FOR IMMEDIATE RELEASE|
MONDAY, JANUARY 14, 2002
TDD (202) 514-1888
JUSTICE DEPARTMENT MOVES TO REVOKE U.S. CITIZENSHIP OF FORMER DEPUTY TO NAZI OFFICIAL RESPONSIBLE FOR MASS KILLINGS
WASHINGTON, D.C. – The Department of Justice today initiated proceedings to revoke the U.S. citizenship of a Lockport, Illinois man based on his participation in the persecution and murder of Jews and other civilians during the Nazi occupation of Lithuania in 1941.
The complaint, filed today in U.S. District Court in Chicago by the Justice Department's Office of Special Investigations (OSI) and the U.S. Attorney's Office in Chicago, alleges that Peter John Bernes (a/k/a Petras Bernotavi ius), 79, worked during the summer of 1941 as the deputy to Werner Loew, a Nazi-appointed mayor and police commander assigned to Kupiškis, Lithuania.
The complaint alleges that Bernes participated directly in the process of removing condemned prisoners from jail so they could be taken to nearby killing sites. During those months, more than 1,000 Jewish men, women, and children – approximately one-fourth of the town's population – were murdered in Kupiškis by armed men under Loew's command. More than 300 other local residents, among them a nine-year-old boy, were arrested and murdered as political prisoners. Bernes worked in an office near the overcrowded jail where victims were held without adequate food and beaten before being shot to death.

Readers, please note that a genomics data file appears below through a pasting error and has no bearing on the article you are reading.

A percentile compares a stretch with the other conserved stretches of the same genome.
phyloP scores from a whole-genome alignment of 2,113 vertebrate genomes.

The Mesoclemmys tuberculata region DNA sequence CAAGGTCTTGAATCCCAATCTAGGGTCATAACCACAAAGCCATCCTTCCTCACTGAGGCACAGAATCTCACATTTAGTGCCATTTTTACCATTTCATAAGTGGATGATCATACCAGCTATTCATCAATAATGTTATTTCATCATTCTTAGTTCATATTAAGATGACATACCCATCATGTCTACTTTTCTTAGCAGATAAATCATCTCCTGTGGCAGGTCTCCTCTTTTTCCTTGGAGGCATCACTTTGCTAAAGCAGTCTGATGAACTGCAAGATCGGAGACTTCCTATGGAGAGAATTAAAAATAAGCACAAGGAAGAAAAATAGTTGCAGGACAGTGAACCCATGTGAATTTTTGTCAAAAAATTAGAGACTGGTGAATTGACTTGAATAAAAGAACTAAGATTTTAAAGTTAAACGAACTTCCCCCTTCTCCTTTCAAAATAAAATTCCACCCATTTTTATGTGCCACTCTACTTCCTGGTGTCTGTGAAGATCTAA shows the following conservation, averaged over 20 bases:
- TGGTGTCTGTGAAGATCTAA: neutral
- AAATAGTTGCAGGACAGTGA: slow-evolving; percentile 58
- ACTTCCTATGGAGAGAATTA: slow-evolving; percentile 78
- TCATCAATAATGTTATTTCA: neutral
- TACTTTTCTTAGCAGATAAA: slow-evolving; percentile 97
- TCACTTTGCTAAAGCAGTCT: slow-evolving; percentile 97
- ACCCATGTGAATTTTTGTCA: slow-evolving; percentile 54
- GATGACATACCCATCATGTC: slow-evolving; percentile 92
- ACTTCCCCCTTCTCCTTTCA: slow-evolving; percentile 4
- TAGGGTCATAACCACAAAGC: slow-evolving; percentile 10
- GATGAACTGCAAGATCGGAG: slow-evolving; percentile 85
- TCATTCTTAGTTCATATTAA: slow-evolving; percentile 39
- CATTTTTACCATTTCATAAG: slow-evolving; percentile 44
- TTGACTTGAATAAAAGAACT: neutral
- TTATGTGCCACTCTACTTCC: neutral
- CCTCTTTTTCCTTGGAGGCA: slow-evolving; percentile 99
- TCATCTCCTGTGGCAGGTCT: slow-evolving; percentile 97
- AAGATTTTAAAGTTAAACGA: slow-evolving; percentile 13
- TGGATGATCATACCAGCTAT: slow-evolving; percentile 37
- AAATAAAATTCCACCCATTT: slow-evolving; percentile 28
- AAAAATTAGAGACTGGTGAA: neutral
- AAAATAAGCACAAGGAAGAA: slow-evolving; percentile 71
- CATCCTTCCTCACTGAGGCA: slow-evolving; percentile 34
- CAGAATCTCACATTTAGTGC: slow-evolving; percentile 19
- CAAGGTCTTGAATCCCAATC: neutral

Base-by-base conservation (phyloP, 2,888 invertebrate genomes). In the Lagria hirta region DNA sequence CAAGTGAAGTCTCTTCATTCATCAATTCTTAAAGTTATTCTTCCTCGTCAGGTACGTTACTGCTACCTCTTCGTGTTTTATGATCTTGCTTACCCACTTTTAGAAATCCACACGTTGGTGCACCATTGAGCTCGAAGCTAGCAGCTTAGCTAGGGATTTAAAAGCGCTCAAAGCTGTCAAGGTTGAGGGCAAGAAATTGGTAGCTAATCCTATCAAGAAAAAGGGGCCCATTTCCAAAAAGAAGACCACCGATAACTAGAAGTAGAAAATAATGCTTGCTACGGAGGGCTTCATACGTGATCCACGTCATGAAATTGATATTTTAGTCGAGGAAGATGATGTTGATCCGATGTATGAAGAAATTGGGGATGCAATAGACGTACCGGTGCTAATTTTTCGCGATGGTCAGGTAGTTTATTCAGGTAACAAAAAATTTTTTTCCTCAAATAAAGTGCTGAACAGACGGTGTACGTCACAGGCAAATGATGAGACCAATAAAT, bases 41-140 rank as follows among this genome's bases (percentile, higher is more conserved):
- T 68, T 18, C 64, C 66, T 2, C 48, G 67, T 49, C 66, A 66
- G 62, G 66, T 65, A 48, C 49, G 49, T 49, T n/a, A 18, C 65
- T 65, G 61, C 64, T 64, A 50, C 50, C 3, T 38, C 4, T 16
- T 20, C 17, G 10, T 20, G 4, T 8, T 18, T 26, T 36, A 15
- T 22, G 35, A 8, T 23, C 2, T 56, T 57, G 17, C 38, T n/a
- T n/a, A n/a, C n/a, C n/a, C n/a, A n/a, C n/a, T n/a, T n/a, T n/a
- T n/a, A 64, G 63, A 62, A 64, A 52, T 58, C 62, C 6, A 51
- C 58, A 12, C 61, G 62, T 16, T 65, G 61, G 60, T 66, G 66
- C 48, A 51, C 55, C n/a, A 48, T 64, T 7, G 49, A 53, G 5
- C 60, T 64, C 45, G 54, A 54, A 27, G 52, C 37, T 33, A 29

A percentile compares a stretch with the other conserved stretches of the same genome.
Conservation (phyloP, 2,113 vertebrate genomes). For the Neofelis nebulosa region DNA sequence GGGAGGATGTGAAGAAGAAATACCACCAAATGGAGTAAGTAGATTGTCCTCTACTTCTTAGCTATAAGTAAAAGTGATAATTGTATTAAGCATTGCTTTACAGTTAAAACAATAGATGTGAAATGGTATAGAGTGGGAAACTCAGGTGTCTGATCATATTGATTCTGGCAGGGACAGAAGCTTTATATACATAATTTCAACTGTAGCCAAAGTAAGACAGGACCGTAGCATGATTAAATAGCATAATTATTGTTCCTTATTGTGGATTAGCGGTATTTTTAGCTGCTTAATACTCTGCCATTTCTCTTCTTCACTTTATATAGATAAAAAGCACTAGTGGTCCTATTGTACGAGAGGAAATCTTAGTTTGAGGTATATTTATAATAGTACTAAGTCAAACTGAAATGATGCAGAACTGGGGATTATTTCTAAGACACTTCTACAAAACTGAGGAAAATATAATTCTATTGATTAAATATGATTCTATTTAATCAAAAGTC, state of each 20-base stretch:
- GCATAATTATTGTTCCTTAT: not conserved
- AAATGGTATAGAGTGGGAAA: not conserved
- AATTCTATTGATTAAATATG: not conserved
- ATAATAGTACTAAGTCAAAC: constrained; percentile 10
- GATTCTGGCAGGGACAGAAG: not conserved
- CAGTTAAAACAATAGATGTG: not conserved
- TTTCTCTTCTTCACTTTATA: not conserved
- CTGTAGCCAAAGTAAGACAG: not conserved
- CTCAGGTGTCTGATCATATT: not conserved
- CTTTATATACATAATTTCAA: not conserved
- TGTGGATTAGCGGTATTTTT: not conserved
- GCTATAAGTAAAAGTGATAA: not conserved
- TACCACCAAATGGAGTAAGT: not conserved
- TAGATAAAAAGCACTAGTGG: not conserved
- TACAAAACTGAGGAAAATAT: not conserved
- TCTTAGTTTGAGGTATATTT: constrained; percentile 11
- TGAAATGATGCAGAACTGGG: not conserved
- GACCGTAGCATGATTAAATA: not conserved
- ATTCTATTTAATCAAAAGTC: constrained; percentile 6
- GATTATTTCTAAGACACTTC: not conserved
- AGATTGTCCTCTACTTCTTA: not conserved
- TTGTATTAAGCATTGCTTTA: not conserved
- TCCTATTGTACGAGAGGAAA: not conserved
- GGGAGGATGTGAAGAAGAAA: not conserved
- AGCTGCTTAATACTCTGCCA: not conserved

Michael Chertoff, Assistant Attorney General of the Criminal Division, said, "The case against Bernes demonstrates the Justice Department's commitment to ensure that individuals who participated in genocide and other crimes against humanity find no refuge in the United States, regardless of when those atrocities occurred."
OSI Director Eli M.. Rosenbaum added, "Although more than 1,000 Jews were living in Kupiškis when the Nazis arrived, not a single man, woman or child survived their murderous spree." During the Nazi occupation of Lithuania, some 190,000 Jews, approximately 94% of the Jewish population, were killed by the Nazis and local collaborators.
Bernes immigrated from Germany in 1947 and was naturalized as a U.S. citizen in Chicago in 1954. The complaint states that he was not eligible to immigrate to the United States under visa regulations that barred the entry of any person who had "acquiesced in activities or conduct contrary to civilization and human decency" on behalf of the wartime Axis powers.
The proceedings to denaturalize Bernes are a result of OSI's ongoing efforts to identify and take legal action against former participants in Nazi persecution residing in this country. Since OSI began operations in 1979, 66 Nazi persecutors have been stripped of U.S. citizenship, and 54 such individuals have been removed from the United States.
Additionally, more than 150 suspected Nazi persecutors have been stopped at U.S. ports of entry and barred from entering the country as a result of OSI's watchlist border control program. OSI has nearly 200 U.S. residents currently under active investigation.